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Doctor Strange (2016)

A review by Nalini Haynes

Doctor Strange is another comic book superhero movie from Marvel so it’s from the most popular comic book–movie stable with a tried-and-true formula.

In this iteration, Benedict Cumberbatch is Doctor Strange and Tilda Swinton is his mentor in Katmandu, once he’s had his car accident (totally his fault) and couldn’t be healed.

As the White Savior, Strange is the most gifted adept at the school for magical warrior-types.

After the events of the last 24 hours I’m not really in the mood to write a review… but I’ll push on.

Suffice to say that both Cucumber-buns and Swinton were good in their roles but imagine Daniel Dae Kim and George Takei in those respective roles. How much cooler would the movie have been? And how much more popular would the subtitled and/or dubbed version have been in the enormous Asian market? Unfortunately, we’re going to see a lot more whitewashing of Hollywood and, indeed, the US in the next several years so I feel that Marvel missed its window of opportunity.

On the up side, Doctor Strange experiences an acquired disability, has to learn to live with it and does not get healed. THIS IS PROGRESS. He experiences grief, rage, and has to learn to move on with his life. However, as a formerly successful surgeon and a white man, he doesn’t experience discrimination for being disabled, his experience of disability is purely an internal journey.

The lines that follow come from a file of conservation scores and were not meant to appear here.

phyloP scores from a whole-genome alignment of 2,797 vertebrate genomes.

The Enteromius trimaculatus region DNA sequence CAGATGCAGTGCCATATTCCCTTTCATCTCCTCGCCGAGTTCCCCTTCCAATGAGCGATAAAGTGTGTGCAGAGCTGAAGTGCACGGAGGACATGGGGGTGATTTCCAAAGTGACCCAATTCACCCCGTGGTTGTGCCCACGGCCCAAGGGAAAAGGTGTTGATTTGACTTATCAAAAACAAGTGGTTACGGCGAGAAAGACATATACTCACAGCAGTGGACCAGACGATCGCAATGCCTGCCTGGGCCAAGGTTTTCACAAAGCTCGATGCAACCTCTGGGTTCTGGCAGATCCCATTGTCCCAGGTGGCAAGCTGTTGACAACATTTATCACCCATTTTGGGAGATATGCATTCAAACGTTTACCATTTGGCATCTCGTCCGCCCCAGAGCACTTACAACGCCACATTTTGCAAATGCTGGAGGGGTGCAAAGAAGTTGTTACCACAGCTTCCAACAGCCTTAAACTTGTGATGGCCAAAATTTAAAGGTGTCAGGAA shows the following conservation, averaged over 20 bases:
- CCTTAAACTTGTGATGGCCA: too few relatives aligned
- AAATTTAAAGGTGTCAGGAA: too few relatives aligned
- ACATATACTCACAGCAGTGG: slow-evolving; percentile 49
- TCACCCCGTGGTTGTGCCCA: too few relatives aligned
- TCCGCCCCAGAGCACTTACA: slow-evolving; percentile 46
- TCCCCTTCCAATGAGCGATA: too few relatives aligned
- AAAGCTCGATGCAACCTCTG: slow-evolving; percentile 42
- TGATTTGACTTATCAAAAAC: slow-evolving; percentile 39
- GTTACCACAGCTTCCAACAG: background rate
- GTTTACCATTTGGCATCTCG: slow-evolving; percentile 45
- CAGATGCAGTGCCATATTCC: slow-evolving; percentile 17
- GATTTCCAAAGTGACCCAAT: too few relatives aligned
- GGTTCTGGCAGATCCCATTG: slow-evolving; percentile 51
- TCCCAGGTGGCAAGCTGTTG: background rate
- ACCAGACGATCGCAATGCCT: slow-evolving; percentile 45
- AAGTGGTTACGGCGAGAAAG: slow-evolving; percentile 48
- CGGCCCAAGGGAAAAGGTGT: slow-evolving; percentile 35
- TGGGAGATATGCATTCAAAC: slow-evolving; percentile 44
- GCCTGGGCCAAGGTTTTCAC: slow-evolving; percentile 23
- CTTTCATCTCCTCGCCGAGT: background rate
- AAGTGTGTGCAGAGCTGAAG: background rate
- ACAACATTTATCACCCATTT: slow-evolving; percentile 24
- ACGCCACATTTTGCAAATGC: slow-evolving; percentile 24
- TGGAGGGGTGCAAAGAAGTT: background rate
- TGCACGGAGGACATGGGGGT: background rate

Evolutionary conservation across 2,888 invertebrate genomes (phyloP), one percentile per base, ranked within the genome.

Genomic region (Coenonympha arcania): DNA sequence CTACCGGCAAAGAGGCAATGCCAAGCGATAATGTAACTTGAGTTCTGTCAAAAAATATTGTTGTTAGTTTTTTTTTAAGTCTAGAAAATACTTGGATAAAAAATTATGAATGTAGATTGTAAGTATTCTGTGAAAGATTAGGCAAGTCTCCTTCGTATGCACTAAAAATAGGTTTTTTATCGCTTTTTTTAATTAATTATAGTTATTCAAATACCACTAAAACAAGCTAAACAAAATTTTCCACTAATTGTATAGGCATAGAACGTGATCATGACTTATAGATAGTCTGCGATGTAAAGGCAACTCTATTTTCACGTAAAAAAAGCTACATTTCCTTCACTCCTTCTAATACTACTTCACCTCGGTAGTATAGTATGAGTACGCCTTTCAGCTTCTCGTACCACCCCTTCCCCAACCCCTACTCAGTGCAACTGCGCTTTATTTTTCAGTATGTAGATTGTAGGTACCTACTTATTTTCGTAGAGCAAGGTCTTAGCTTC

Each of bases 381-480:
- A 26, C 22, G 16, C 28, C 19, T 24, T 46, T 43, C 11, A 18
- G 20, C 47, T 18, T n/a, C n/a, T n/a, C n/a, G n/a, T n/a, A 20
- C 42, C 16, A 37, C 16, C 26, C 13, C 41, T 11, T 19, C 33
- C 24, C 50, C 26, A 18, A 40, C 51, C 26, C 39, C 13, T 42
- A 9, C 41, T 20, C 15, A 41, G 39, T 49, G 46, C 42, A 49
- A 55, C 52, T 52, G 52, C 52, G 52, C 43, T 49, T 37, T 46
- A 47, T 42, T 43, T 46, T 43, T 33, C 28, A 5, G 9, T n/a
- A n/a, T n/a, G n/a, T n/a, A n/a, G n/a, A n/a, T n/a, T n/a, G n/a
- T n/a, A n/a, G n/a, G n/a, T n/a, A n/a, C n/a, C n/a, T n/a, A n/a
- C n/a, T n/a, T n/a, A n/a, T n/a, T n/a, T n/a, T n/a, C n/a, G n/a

My biggest gripe with the story was the reliance on Inception-style SFX for no apparent reason and without logical consequences. Over and over. It seemed like story-filler.

I’m pretty sure Doctor Strange failed the Bechdel Test too: it’s all about the white MAN saving the world even though his mentor was a woman. It was nice that Strange didn’t have any issues with learning from a woman, he was straight-out ornery towards everyone.

Doctor Strange was the only character attempting to be 3 dimensional. Everyone else was so 2-dimensional that if they turned sideways they’d disappear. However, a cast of science fiction and fantasy stars with a splattering of pop culture references serves to retain viewers’ engagement.

The elements of humor were well done although I thought there could have been more. These types of movies really can’t afford to take themselves seriously. The two scenes in the credits inspire me to watch the coming movies too.

Overall, Doctor Strange is an enjoyable comic book superhero movie with little depth but lots of pretty SFX. It’s racist, tropey and predictable but fun within the constraints of its genre.

Expect less diversity and more overt sexism in future movies.

Rating: 3 1/2 out of 5 stars
Director: Scott Derrickson
Writers: Jon Spaihts, Scott Derrickson, C Robert Cargill, Steve Ditko
Stars: Benedict Cumberbatch, Chiwetel Ejiofor, Rachel McAdams

Doctor Strange

Nalini is an award-winning writer and artist as well as managing editor of Dark Matter Zine.


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